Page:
Old School/New School

August 11, 2010 3 comments

I got an email from a student today.  She was letting me know she was considering buying a voice-recorder for lectures but wanted to make sure I would allow it first.  Probably she was sending this to all her instructors, not just me.

One problem that all big institutions face is the age stratification of the employees.  A factory, a hospital, a school… there are the new ways vs the tried and true experience constantly being thrown together.  This girl probably will have some instructors who are 60-65 and have been teaching for 30 years.  They will have started out using a blackboard, slide machine, overhead and then into computer technologies.  There comes a point where you might stop and say,” Who cares if I adopt some new method, it is the same content!”  and then you might add a bah-humbug for good measure.  There are possibly teachers on her list that will say, I don’t want you taking voice recordings of my lectures, you can take notes in class like everyone else.  I actually carpooled to a meeting across campus last semester and sat quietly while a few seasoned professors groaned about students wanting copies of their powerpoint notes, great for them for using powerpoint, but why keep the notes back?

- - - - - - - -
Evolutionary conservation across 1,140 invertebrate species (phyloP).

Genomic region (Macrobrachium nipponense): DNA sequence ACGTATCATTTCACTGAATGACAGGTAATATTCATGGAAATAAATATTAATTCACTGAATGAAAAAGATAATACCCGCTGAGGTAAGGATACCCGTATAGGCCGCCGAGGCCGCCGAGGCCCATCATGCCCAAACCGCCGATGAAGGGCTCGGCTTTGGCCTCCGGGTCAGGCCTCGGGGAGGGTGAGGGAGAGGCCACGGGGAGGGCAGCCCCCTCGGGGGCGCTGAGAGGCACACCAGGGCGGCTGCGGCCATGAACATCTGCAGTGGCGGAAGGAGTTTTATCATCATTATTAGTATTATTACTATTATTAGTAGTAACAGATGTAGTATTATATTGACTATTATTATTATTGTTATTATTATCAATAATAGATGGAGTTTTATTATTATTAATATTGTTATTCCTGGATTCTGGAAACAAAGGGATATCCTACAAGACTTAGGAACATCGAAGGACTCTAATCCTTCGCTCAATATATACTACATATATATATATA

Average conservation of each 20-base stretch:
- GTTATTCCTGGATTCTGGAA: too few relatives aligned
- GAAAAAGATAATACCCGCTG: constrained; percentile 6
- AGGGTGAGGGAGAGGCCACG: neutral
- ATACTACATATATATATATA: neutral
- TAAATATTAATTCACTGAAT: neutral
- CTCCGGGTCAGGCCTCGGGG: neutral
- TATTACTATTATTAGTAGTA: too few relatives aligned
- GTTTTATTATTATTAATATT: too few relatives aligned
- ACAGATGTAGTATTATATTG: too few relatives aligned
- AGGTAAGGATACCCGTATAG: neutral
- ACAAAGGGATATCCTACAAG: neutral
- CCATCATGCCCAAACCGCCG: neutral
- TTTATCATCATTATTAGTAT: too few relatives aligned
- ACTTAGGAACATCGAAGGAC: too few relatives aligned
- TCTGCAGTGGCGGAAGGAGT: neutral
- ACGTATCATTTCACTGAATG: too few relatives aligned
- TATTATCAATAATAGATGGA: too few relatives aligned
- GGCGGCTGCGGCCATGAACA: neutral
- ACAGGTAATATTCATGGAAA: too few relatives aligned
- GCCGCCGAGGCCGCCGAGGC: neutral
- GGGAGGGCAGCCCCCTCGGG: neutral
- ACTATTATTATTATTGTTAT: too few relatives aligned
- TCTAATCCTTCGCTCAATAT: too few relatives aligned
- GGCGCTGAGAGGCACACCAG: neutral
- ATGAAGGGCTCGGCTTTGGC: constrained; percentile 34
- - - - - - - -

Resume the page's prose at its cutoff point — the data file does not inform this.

Here’s how I approach lecturing.  I make up my powerpoint notes for my next lecture and then print the slides out as a PDF to put up online for all my students.  Many of them will print it out a few slides per page and take notes over top of my slides.  I use a tablet PC and use the pen to annotate my slides while lecturing, I even have hotkeys to change the color of the pen (RGB CMYK and W).  I keep the annotations and then re-print the slide deck into a PDF and put up this online to supplement the original.  Also, I wear my own voice recorder with a lapel microphone so that no matter how I twist, turn or move the sound quality is always good.  Lastly, I use a screen capture program which records the laptop microphone and screen so that all the annotations are captured in video allowing a fluid re-visiting of the lecture.  I then import the external audio capture and sync it in and upload it as an MP4 so students can watch it online or on their mobile devices.  Lastly… I thought I was lastly already but one more things came to mind, I use a student response system which allows me to put multiple choice questions into the middle of the lecture, poll the class and have them “lock in their votes” so I see if students are understanding a concept before we have moved on to something else.  With all this I have considered that if too much in-class material is put online then students might be more likely to just sleep in and catch up later, but so far it has been working well.